Disaster Readiness in A Senior Residence – Are They Really Prepared?

May 29, 2021 0 Comments

An elderly person can label just about anything that creates inconvenience or discomfort a disaster, so the word “disaster” in a nursing home or assisted living residence is a relative term.

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However, the world being what it is, sooner or later there will be something that requires an evacuation or an emergency accommodation in any senior residence. When you’re looking for the right place for an elderly loved one, how a potential residence has prepared for a “disaster” is just as important as the other things on your checklist. Yet, disaster preparedness rarely appears on most facility assessment checklists.


If there is a fire, tornado, earthquake or other emergency that happens without notice, what is the evacuation plan? Where will residents go if the weather is too bad to remain outdoors? If the facility is multi-story, how will residents who need help get down the stairs without an elevator? If the situation happens at night, how will the reduced staff move everyone quickly Ki Residences?

Assisted living residences usually have a more mobile population than nursing homes. If your senior has a specific mobility problem, how would the residence manage your loved one along with all of the other residents who will also need help?


If there is time to plan, such as for an expected hurricane or extended loss of electrical power, how and to where will residents be relocated? What transportation resources has the residence identified? How will the facility insure that medications and medical charts do not become separated from the individual residents? What permanent identification will residents wear? How will families or responsible parties be notified? What is the assisted living or nursing home plan if many staff members are not at work because they are dealing with the same evacuation issues at home?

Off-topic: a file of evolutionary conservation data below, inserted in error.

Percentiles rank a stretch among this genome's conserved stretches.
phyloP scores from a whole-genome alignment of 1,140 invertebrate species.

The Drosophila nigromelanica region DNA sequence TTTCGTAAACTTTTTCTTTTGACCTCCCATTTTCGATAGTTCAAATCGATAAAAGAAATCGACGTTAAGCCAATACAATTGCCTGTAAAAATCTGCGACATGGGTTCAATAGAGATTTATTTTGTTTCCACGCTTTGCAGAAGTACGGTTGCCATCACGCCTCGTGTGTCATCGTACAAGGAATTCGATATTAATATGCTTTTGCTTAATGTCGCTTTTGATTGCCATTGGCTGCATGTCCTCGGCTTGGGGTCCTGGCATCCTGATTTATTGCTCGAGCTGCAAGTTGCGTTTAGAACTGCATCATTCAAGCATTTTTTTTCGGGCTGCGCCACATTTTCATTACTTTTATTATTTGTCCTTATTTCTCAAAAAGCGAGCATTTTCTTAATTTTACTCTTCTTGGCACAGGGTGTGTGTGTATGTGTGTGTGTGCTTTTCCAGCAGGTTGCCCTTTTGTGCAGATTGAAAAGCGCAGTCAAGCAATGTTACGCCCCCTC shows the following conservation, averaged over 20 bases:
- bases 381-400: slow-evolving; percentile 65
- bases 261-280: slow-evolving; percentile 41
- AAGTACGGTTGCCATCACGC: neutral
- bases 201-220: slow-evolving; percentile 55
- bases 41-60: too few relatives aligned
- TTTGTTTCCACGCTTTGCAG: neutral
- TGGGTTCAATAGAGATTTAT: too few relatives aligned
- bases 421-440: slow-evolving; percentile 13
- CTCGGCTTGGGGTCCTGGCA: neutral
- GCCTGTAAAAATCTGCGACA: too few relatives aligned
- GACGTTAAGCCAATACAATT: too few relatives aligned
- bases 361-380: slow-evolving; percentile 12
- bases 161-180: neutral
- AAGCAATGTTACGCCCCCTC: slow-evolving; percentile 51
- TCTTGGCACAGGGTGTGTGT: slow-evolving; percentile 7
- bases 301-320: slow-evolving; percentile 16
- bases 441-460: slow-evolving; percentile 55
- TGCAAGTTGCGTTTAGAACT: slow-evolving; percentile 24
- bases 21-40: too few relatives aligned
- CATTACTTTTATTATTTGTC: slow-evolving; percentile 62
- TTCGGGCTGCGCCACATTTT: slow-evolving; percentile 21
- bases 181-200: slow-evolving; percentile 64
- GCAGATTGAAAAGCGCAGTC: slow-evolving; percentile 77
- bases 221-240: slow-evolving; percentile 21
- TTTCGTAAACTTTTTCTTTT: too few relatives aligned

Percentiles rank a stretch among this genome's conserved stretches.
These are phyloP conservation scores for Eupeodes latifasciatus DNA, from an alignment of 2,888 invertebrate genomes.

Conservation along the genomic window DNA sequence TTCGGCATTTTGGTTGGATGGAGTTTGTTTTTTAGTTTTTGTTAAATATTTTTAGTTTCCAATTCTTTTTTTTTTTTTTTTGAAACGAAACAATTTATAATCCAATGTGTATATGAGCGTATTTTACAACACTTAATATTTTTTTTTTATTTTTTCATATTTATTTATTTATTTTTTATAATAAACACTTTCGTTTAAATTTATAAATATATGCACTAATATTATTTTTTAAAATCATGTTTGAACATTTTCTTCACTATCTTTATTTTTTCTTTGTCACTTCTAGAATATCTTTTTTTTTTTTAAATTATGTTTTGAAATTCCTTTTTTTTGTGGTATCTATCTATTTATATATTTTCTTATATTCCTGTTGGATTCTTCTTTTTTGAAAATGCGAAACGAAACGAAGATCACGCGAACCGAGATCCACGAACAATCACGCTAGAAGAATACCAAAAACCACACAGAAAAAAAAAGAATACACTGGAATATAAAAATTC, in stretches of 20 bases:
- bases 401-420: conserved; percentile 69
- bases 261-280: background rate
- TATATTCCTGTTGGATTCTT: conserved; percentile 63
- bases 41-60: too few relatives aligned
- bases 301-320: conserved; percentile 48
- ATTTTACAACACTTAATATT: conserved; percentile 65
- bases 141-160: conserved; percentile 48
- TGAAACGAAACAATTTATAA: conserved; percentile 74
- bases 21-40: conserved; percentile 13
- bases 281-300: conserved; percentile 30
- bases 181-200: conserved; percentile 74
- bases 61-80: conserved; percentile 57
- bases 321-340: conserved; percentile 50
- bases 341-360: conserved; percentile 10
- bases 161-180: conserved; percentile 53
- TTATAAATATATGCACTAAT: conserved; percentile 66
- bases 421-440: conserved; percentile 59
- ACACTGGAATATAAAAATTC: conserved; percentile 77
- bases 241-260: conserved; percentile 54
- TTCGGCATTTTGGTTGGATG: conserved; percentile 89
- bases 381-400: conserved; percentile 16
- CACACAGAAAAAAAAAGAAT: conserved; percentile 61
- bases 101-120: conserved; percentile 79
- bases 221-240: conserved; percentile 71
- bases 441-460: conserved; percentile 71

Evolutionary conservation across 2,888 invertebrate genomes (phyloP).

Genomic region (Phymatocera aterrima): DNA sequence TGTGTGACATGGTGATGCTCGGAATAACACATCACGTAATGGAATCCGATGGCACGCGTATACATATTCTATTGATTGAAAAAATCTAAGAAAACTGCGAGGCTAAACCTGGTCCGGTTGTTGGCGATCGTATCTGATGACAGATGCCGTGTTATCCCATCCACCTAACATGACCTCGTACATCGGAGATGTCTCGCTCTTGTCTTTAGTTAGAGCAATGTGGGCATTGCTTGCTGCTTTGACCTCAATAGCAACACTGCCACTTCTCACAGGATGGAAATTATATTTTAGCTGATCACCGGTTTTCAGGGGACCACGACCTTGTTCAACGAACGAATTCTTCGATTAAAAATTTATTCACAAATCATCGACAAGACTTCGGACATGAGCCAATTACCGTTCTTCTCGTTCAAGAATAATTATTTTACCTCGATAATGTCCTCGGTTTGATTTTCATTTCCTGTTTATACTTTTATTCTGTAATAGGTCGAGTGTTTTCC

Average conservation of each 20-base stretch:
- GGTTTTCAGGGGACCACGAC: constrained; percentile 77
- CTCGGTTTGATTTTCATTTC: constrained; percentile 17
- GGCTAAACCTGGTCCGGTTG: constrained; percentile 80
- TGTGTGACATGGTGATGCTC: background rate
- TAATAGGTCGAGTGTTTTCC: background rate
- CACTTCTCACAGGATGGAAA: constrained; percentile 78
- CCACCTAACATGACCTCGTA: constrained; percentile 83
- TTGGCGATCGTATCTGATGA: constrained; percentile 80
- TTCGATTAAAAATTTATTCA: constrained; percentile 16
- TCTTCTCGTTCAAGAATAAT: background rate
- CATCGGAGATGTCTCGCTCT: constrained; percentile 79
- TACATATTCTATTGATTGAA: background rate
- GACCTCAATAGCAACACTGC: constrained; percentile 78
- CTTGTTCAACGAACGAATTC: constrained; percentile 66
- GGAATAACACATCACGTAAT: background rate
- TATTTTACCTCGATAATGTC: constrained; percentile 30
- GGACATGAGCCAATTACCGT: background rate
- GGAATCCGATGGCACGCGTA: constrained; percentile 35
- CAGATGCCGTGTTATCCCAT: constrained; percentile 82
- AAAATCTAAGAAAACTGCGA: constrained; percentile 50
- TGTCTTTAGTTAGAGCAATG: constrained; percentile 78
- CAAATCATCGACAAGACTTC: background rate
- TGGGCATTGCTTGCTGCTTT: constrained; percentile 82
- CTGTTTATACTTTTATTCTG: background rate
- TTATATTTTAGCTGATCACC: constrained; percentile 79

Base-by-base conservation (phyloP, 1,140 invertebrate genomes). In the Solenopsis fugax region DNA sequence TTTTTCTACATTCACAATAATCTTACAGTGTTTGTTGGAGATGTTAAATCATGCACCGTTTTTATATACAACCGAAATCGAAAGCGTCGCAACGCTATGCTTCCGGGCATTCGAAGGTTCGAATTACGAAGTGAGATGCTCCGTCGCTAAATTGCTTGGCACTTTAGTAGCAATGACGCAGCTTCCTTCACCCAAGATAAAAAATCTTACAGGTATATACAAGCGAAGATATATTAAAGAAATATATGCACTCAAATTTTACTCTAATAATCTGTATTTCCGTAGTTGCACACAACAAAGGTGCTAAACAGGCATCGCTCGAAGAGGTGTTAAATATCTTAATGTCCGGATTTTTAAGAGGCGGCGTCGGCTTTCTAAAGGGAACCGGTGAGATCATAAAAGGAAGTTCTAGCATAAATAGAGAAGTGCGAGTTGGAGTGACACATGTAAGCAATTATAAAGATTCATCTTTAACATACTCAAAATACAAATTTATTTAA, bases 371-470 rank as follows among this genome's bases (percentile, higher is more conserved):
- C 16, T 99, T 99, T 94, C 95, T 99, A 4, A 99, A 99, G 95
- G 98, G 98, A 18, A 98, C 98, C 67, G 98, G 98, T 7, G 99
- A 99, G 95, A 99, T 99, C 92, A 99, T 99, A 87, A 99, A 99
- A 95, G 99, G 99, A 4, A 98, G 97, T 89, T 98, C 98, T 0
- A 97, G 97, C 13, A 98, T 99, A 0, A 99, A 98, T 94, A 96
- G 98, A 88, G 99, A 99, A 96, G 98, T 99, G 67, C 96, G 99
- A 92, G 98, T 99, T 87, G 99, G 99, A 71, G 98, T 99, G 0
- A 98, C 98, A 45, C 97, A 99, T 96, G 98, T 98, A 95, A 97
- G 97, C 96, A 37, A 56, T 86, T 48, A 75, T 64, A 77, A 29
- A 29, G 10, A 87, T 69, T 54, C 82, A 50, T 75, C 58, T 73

The facility administrators are usually the best people to answer your questions about emergency preparedness in an assisted living residence or a nursing home. Employees responsible for marketing are not often as well informed.

Once you have obtained all the information you can from the administrator, talk with two or three actual caregivers. Ask them what they have practiced for emergency evacuations. Compare their answers to what the administrator told you. If you can, try to ask someone who works the night shift, when there are far fewer caregivers in the building.

Be sure to ask these questions evaluate any senior care residence. If your loved one is already a long-term care resident, make sure you ask these questions as soon as you can. If there is a regular family meeting, bring these questions to the next one so everyone can hear the answers.

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